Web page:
It is well known that the fatty-acid composition of pig tissues is affected principally by the fatty-acid composition of feed [49]. In our study, the influence of feeding background on the fatty-acid composition of porcine tissues was reflected more markedly in subcutaneous fat than in LL and SV muscles. Even though pigs fed in confinement (SP and LP diets) had monounsaturated fatty-acid-enriched diets, a significant influence of FR on the four major fatty acids (C18:1 n-9, C16:0, C18:0, and C18:2 n-6) and SFA and PUFA of subcutaneous fat was found. FR pigs showed a higher C18:1 n-9 content at the level of the tailbone than SP and LP, reflecting the high concentration of oleic acid from acorns, in agreement with the results previously reported [50]. However, Ventanas et al. [13], studying the effect of extensive feeding vs oleic acid-enriched mixed diets in Iberian pigs, did not detect any effect on C18:1 n-9. Moreover, in our study, FR pigs exhibited a lower SFA and higher PUFA content than LP and SP, in accordance with previous studies comparing Iberian pigs fed on free-range and concentrated diets [23]. Nevertheless, the level of protein in the diet did not affect the fatty-acid composition of subcutaneous fat and LL. The greatest effect of the level of protein in diets was reflected in SV, with the biggest change being in C18:2 n-6, and subsequently total PUFA, with the LP regime exhibiting lower proportions than both FR and SP regimes. These results are in agreement with Wood et al. [6], who reported that C18:2 n-6 and C18:1 n-9 are the fatty acids whose concentrations are most affected by a reduction of protein in pig diets. Previous works showed that these two fatty acids are those most affected by changes in total fat deposition in pigs and other animal species [51]. Oleic acid is the main product of de novo fat synthesis in the pig, and it is logical that its concentration increases as the pig gets fatter. The linoleic acid obtained from the diet is then progressively diluted as fat synthesis increases, which explains the declining concentration of this fatty acid. Nevertheless, no significant effect of protein level in the diet was detected for C18:1 n-9 content in our study. The explanation of this aspect could be based on the fatty-acid composition of concentrated feed used in our study, which was rich in oleic acid. Hence, dietary protein content (and, more specifically, the protein/energy ratio) may be used to modify the degree of carcass fat and fatty-acid composition. It is generally accepted that the high sensory quality of Iberian pig meat products from pigs fed under extensive conditions when compared to those fed on mixed feeds is attributed to variation in the content and fatty-acid composition of intramuscular lipids [52,53].

5. Conclusions

The results of this trial show that low-protein diets during the final fattening period prior to slaughter, similar to a feeding regime in free-range conditions with acorns and grass, do not affect Iberian pig productive traits. Additionally, they increase IMF content, which is one of the quality parameters most appreciated by consumers. In this sense, there is growing interest in muscle tissue recently, owing to the effect of increasing IMF on meat quality. Thus, feeding Iberian pigs with LP diets should be an interesting strategy to improve the quality of Iberian pig meat and dry-cured products.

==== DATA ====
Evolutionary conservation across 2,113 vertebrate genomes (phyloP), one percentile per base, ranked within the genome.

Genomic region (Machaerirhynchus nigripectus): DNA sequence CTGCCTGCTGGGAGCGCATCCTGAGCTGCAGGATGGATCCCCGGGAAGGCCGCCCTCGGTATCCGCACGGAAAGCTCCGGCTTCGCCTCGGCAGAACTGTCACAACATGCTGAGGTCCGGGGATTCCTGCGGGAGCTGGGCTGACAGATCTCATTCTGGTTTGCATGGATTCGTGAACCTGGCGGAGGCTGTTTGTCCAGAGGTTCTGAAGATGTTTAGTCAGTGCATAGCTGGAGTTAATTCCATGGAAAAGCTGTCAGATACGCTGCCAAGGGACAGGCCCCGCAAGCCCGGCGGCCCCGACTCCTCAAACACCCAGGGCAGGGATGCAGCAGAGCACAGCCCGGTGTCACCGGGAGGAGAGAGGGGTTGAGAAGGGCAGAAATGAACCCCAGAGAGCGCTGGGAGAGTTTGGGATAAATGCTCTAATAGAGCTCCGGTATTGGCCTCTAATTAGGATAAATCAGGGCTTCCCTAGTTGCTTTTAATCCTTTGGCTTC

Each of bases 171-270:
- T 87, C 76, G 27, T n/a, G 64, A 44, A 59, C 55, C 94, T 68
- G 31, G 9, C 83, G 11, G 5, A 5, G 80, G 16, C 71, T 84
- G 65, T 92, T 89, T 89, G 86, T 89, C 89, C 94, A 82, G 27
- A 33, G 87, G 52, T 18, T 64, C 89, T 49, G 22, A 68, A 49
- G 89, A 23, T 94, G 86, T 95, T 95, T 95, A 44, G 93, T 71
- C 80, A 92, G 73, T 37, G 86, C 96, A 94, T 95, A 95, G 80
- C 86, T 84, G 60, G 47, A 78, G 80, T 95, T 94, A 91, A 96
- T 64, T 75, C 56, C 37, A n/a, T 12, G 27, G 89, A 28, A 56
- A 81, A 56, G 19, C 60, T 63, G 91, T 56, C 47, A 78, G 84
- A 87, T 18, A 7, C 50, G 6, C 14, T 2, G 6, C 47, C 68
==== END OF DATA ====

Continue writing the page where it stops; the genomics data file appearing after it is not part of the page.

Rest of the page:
Supplementary Materials

Estimation of the intake of acorns and grass by Iberian pigs in extensive rearing system. The following are available online at

Author Contributions

Conceptualization, J.F.T. and E.G.; methodology, J.F.T., E.G., M.P., and A.H.-M.; data analysis, E.G.; animal management, E.G. and M.P.; writing—original draft preparation, J.F.T., E.G., and A.H.-M.; writing—review, J.F.T., E.G., A.H.-M., and M.P.; writing—editing, J.F.T.; project administration and funding acquisition, J.F.T. and E.G. All authors read and agreed to the published version of the manuscript.


The research was supported by the regional government of Extremadura and the European Social Fund (Research Project PRI08B091).


The authors gratefully acknowledge the workers at the Valdesequera farm (CICYTEX) for their technical assistance in animal management.

Conflicts of Interest

The authors declare no conflicts of interest. The funders had no role in the design of the study; in the collection, analyses, or interpretation of data; in the writing of the manuscript, or in the decision to publish the results.


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Table 1. Proximate composition (% dry matter, except for dry matter (%)) and fatty-acid profile (%) of the experimental diets (low-protein diet and standard protein diet), acorn, and grass.
Table 1. Proximate composition (% dry matter, except for dry matter (%)) and fatty-acid profile (%) of the experimental diets (low-protein diet and standard protein diet), acorn, and grass.
Chemical CompositionLP dietSP DietAcornGrass
Dry matter (DM)91.691.360.519.4
Crude protein6.612.85.219.1
Crude fat8.
Crude fibre4.04.72.322.0
Free-nitrogen extractives75.968.683.042.7
Fatty acids 1
Palmitic acid (C16:0)
Stearic acid (C18:0)
Oleic acid (C18:1n-9)72.571.964.013.2
Linoleic acid (C18:2n-6)14.615.916.712.6
Linolenic acid (C18:3n-3)
LP diet = low-protein diet; SP diet = standard protein diet. 1 Of a total of 16 fatty acids, none less than 0.1%.
Table 2. Productive and carcass traits (kg) and yields (%) from Iberian pigs fed the experimental diets.